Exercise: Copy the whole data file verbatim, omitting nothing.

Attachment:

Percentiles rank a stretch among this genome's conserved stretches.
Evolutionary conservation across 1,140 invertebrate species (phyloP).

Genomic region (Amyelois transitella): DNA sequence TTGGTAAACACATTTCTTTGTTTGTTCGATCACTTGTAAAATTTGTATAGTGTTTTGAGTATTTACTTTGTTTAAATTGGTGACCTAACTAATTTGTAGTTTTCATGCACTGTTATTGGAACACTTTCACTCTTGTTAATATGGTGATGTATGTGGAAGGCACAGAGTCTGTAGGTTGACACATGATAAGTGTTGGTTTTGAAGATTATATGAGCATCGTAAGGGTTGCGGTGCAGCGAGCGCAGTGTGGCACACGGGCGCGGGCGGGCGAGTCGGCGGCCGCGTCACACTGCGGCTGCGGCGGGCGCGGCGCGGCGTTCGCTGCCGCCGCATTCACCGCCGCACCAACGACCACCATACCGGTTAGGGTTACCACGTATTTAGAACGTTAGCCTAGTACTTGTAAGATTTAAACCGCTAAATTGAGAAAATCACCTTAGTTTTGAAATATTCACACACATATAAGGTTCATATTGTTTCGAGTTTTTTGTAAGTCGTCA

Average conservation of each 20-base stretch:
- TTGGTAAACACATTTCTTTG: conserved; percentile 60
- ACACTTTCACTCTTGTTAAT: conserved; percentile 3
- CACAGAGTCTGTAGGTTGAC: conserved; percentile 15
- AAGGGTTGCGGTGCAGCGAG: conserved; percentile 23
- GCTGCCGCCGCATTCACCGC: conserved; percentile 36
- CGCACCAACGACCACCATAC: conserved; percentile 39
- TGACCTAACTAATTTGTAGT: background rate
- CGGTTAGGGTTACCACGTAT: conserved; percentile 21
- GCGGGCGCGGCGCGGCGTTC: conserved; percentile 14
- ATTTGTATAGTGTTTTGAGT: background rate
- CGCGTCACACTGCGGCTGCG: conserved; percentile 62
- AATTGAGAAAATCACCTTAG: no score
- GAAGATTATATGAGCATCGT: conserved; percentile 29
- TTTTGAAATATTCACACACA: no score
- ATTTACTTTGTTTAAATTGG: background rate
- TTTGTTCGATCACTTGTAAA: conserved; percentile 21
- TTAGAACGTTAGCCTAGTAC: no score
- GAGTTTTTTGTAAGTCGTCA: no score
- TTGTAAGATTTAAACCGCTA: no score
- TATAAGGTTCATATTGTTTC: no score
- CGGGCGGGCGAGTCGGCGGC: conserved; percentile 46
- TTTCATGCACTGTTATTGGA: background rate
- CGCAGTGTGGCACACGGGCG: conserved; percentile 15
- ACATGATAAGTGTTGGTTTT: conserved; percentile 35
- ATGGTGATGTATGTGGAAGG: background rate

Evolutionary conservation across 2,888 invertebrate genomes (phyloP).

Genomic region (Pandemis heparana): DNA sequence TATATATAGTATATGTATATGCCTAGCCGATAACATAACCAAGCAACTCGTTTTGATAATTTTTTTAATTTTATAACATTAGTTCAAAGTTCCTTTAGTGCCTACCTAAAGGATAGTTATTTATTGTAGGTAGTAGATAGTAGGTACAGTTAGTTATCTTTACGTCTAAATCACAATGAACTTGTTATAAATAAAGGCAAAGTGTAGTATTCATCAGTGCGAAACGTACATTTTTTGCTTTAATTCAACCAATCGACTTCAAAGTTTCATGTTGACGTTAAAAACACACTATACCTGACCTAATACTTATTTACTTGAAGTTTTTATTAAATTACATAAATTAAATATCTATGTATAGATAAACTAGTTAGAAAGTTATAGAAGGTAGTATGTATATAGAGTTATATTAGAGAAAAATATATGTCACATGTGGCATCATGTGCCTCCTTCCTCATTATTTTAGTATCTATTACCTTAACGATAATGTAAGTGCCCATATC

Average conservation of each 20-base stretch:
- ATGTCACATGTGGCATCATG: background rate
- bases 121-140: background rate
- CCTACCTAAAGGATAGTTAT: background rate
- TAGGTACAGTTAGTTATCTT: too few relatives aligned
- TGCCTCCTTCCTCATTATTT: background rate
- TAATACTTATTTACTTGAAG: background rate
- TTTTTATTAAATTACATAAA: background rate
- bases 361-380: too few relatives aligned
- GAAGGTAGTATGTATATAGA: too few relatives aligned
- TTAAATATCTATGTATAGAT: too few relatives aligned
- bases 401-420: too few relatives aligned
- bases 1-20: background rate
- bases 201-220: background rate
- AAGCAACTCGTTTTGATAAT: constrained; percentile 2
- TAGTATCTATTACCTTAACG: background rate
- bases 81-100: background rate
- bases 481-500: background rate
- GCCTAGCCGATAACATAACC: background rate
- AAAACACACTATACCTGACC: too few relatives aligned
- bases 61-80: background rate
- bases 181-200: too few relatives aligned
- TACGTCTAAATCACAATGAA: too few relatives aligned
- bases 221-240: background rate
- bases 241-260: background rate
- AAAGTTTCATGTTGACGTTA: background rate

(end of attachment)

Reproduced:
Percentiles rank a stretch among this genome's conserved stretches.
Evolutionary conservation across 1,140 invertebrate species (phyloP).

Genomic region (Amyelois transitella): DNA sequence TTGGTAAACACATTTCTTTGTTTGTTCGATCACTTGTAAAATTTGTATAGTGTTTTGAGTATTTACTTTGTTTAAATTGGTGACCTAACTAATTTGTAGTTTTCATGCACTGTTATTGGAACACTTTCACTCTTGTTAATATGGTGATGTATGTGGAAGGCACAGAGTCTGTAGGTTGACACATGATAAGTGTTGGTTTTGAAGATTATATGAGCATCGTAAGGGTTGCGGTGCAGCGAGCGCAGTGTGGCACACGGGCGCGGGCGGGCGAGTCGGCGGCCGCGTCACACTGCGGCTGCGGCGGGCGCGGCGCGGCGTTCGCTGCCGCCGCATTCACCGCCGCACCAACGACCACCATACCGGTTAGGGTTACCACGTATTTAGAACGTTAGCCTAGTACTTGTAAGATTTAAACCGCTAAATTGAGAAAATCACCTTAGTTTTGAAATATTCACACACATATAAGGTTCATATTGTTTCGAGTTTTTTGTAAGTCGTCA

Average conservation of each 20-base stretch:
- TTGGTAAACACATTTCTTTG: conserved; percentile 60
- ACACTTTCACTCTTGTTAAT: conserved; percentile 3
- CACAGAGTCTGTAGGTTGAC: conserved; percentile 15
- AAGGGTTGCGGTGCAGCGAG: conserved; percentile 23
- GCTGCCGCCGCATTCACCGC: conserved; percentile 36
- CGCACCAACGACCACCATAC: conserved; percentile 39
- TGACCTAACTAATTTGTAGT: background rate
- CGGTTAGGGTTACCACGTAT: conserved; percentile 21
- GCGGGCGCGGCGCGGCGTTC: conserved; percentile 14
- ATTTGTATAGTGTTTTGAGT: background rate
- CGCGTCACACTGCGGCTGCG: conserved; percentile 62
- AATTGAGAAAATCACCTTAG: no score
- GAAGATTATATGAGCATCGT: conserved; percentile 29
- TTTTGAAATATTCACACACA: no score
- ATTTACTTTGTTTAAATTGG: background rate
- TTTGTTCGATCACTTGTAAA: conserved; percentile 21
- TTAGAACGTTAGCCTAGTAC: no score
- GAGTTTTTTGTAAGTCGTCA: no score
- TTGTAAGATTTAAACCGCTA: no score
- TATAAGGTTCATATTGTTTC: no score
- CGGGCGGGCGAGTCGGCGGC: conserved; percentile 46
- TTTCATGCACTGTTATTGGA: background rate
- CGCAGTGTGGCACACGGGCG: conserved; percentile 15
- ACATGATAAGTGTTGGTTTT: conserved; percentile 35
- ATGGTGATGTATGTGGAAGG: background rate

Evolutionary conservation across 2,888 invertebrate genomes (phyloP).

Genomic region (Pandemis heparana): DNA sequence TATATATAGTATATGTATATGCCTAGCCGATAACATAACCAAGCAACTCGTTTTGATAATTTTTTTAATTTTATAACATTAGTTCAAAGTTCCTTTAGTGCCTACCTAAAGGATAGTTATTTATTGTAGGTAGTAGATAGTAGGTACAGTTAGTTATCTTTACGTCTAAATCACAATGAACTTGTTATAAATAAAGGCAAAGTGTAGTATTCATCAGTGCGAAACGTACATTTTTTGCTTTAATTCAACCAATCGACTTCAAAGTTTCATGTTGACGTTAAAAACACACTATACCTGACCTAATACTTATTTACTTGAAGTTTTTATTAAATTACATAAATTAAATATCTATGTATAGATAAACTAGTTAGAAAGTTATAGAAGGTAGTATGTATATAGAGTTATATTAGAGAAAAATATATGTCACATGTGGCATCATGTGCCTCCTTCCTCATTATTTTAGTATCTATTACCTTAACGATAATGTAAGTGCCCATATC

Average conservation of each 20-base stretch:
- ATGTCACATGTGGCATCATG: background rate
- bases 121-140: background rate
- CCTACCTAAAGGATAGTTAT: background rate
- TAGGTACAGTTAGTTATCTT: too few relatives aligned
- TGCCTCCTTCCTCATTATTT: background rate
- TAATACTTATTTACTTGAAG: background rate
- TTTTTATTAAATTACATAAA: background rate
- bases 361-380: too few relatives aligned
- GAAGGTAGTATGTATATAGA: too few relatives aligned
- TTAAATATCTATGTATAGAT: too few relatives aligned
- bases 401-420: too few relatives aligned
- bases 1-20: background rate
- bases 201-220: background rate
- AAGCAACTCGTTTTGATAAT: constrained; percentile 2
- TAGTATCTATTACCTTAACG: background rate
- bases 81-100: background rate
- bases 481-500: background rate
- GCCTAGCCGATAACATAACC: background rate
- AAAACACACTATACCTGACC: too few relatives aligned
- bases 61-80: background rate
- bases 181-200: too few relatives aligned
- TACGTCTAAATCACAATGAA: too few relatives aligned
- bases 221-240: background rate
- bases 241-260: background rate
- AAAGTTTCATGTTGACGTTA: background rate